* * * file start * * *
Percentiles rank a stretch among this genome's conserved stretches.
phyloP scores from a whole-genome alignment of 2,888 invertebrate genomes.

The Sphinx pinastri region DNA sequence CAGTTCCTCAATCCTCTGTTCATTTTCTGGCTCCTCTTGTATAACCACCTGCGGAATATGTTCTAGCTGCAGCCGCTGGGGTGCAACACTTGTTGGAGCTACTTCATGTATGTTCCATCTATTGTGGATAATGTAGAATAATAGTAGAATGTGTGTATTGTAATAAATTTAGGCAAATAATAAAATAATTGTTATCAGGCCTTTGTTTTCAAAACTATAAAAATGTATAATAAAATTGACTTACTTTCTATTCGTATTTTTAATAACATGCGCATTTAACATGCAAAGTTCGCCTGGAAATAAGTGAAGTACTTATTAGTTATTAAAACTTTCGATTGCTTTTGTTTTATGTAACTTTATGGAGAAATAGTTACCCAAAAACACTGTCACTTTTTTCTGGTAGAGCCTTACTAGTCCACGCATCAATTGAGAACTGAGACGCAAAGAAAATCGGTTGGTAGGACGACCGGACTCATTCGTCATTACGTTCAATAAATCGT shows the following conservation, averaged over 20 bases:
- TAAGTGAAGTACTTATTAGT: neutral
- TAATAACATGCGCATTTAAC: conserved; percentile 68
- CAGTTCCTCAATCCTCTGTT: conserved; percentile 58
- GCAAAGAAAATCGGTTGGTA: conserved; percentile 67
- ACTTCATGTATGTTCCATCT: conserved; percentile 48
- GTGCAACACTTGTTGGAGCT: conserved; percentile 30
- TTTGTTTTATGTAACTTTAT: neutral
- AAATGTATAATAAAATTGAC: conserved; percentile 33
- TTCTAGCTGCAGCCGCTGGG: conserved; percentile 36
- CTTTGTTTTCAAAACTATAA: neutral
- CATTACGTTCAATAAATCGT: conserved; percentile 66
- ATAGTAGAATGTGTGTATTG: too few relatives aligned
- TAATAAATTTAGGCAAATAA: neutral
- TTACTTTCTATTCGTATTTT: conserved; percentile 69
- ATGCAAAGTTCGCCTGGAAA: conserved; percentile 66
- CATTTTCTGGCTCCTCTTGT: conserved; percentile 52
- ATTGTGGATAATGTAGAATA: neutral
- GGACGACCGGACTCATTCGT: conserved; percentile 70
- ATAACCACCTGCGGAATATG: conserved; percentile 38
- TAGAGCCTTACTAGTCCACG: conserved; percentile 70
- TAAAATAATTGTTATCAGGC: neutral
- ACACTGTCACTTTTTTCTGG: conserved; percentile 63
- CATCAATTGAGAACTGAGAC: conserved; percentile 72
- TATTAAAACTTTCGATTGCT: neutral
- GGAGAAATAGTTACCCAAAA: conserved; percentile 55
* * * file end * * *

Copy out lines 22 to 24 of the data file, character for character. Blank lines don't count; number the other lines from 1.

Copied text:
- ATAACCACCTGCGGAATATG: conserved; percentile 38
- TAGAGCCTTACTAGTCCACG: conserved; percentile 70
- TAAAATAATTGTTATCAGGC: neutral